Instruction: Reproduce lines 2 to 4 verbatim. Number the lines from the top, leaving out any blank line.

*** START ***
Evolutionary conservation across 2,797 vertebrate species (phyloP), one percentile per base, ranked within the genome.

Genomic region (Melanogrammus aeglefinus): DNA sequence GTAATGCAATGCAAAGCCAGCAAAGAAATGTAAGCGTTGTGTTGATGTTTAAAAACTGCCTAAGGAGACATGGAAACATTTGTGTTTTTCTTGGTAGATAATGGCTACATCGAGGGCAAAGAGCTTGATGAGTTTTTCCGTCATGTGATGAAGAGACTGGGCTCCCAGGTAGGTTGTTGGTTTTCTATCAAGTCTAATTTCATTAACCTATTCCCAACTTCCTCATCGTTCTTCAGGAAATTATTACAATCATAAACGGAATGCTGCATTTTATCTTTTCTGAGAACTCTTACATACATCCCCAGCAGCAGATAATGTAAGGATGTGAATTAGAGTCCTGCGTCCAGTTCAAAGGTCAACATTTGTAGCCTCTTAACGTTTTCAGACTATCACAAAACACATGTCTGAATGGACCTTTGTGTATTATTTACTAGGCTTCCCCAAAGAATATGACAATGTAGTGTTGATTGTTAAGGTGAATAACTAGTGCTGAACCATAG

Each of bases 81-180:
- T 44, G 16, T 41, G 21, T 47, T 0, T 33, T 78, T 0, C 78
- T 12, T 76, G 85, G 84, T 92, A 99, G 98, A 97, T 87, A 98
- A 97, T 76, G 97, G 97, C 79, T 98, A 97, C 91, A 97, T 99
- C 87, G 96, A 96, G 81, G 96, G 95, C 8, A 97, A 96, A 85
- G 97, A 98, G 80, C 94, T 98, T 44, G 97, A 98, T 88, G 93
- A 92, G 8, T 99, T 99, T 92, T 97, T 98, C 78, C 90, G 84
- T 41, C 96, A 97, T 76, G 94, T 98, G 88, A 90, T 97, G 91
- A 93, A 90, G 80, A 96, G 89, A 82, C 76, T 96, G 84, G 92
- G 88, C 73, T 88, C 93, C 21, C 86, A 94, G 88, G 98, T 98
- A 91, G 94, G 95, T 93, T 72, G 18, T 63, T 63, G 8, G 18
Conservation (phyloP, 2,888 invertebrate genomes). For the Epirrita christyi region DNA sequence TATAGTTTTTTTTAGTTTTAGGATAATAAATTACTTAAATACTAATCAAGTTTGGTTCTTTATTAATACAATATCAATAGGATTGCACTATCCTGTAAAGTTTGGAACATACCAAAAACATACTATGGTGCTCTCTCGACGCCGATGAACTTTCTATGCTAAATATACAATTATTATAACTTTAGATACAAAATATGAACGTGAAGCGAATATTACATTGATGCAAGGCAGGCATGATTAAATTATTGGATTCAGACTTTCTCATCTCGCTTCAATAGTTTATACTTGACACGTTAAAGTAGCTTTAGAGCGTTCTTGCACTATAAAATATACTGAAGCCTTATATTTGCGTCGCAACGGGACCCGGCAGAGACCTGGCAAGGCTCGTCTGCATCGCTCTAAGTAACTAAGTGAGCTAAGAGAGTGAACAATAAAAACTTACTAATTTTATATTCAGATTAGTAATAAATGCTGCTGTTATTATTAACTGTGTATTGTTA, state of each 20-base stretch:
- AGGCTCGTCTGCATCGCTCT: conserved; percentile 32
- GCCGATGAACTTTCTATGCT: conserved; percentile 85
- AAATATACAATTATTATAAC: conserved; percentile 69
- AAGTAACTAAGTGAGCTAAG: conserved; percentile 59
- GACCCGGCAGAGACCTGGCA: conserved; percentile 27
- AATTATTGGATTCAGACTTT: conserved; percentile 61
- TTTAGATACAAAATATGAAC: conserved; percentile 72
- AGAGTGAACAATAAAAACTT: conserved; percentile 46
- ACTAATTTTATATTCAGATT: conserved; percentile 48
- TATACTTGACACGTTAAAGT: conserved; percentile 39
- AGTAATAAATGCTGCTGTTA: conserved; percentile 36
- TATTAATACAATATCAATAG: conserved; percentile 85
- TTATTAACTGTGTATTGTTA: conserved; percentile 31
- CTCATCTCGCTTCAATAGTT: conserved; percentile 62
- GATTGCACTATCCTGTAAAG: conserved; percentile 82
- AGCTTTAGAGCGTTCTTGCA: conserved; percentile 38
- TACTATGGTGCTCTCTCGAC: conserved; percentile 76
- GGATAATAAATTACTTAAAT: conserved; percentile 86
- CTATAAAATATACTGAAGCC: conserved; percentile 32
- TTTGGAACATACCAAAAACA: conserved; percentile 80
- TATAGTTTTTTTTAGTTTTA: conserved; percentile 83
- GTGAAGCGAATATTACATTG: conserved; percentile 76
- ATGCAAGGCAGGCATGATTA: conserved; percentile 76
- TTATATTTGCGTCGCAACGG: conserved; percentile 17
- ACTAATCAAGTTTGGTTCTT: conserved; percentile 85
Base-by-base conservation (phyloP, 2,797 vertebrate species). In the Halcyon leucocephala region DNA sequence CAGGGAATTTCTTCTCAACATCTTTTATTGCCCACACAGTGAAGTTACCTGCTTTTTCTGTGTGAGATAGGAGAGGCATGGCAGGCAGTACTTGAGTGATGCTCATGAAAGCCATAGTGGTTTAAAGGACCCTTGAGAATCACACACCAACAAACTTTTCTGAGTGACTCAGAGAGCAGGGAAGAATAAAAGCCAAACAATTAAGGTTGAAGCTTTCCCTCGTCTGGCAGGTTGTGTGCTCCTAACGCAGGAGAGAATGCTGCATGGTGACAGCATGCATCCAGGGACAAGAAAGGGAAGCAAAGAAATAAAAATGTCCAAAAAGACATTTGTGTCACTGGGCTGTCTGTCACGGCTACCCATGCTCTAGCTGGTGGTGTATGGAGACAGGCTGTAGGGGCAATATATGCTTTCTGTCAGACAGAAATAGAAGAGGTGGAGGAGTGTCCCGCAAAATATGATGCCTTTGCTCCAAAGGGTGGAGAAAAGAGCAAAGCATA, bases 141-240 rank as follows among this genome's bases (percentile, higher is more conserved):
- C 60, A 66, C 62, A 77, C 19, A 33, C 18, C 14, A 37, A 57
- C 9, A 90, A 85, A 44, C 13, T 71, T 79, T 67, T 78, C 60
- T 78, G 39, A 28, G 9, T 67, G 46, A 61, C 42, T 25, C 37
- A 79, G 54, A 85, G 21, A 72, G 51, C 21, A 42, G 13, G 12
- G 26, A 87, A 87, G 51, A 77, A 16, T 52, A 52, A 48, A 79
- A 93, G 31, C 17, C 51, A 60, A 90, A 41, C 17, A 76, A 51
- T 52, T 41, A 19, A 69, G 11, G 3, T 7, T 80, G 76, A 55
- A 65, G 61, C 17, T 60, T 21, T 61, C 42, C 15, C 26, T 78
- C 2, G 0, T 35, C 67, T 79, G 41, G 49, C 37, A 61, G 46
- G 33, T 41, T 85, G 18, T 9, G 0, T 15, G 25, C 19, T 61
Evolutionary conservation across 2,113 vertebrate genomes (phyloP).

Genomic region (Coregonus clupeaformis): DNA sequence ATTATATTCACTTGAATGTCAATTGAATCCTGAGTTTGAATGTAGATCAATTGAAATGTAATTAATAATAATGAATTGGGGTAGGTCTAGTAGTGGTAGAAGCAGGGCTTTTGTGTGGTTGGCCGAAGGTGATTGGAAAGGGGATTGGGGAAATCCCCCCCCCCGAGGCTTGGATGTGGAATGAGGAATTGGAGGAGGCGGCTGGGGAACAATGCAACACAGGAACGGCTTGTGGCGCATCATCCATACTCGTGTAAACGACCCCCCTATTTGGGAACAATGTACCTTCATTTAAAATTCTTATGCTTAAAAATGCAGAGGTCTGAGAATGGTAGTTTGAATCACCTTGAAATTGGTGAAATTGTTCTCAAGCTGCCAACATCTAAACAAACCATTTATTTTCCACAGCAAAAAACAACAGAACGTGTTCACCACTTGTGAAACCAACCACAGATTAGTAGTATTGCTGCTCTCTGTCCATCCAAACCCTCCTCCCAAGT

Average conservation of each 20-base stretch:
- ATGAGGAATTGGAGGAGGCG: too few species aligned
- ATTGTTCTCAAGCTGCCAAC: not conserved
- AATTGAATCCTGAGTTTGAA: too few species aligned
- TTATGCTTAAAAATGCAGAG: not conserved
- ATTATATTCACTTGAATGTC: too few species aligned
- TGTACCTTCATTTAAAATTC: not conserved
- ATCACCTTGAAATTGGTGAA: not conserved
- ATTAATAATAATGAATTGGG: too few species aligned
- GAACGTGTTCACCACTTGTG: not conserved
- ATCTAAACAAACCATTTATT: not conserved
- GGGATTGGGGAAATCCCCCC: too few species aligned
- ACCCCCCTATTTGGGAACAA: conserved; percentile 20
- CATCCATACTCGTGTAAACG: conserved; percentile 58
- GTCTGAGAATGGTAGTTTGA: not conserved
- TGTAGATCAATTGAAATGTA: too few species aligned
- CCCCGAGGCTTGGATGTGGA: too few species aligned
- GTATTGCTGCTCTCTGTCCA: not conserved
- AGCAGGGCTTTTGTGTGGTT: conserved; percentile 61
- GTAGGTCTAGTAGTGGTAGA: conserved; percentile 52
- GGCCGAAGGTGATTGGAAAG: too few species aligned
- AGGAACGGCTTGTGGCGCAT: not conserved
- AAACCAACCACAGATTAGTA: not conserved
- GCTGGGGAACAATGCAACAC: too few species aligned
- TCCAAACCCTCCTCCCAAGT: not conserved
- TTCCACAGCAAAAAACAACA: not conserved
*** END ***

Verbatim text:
Genomic region (Melanogrammus aeglefinus): DNA sequence GTAATGCAATGCAAAGCCAGCAAAGAAATGTAAGCGTTGTGTTGATGTTTAAAAACTGCCTAAGGAGACATGGAAACATTTGTGTTTTTCTTGGTAGATAATGGCTACATCGAGGGCAAAGAGCTTGATGAGTTTTTCCGTCATGTGATGAAGAGACTGGGCTCCCAGGTAGGTTGTTGGTTTTCTATCAAGTCTAATTTCATTAACCTATTCCCAACTTCCTCATCGTTCTTCAGGAAATTATTACAATCATAAACGGAATGCTGCATTTTATCTTTTCTGAGAACTCTTACATACATCCCCAGCAGCAGATAATGTAAGGATGTGAATTAGAGTCCTGCGTCCAGTTCAAAGGTCAACATTTGTAGCCTCTTAACGTTTTCAGACTATCACAAAACACATGTCTGAATGGACCTTTGTGTATTATTTACTAGGCTTCCCCAAAGAATATGACAATGTAGTGTTGATTGTTAAGGTGAATAACTAGTGCTGAACCATAG

Each of bases 81-180:
- T 44, G 16, T 41, G 21, T 47, T 0, T 33, T 78, T 0, C 78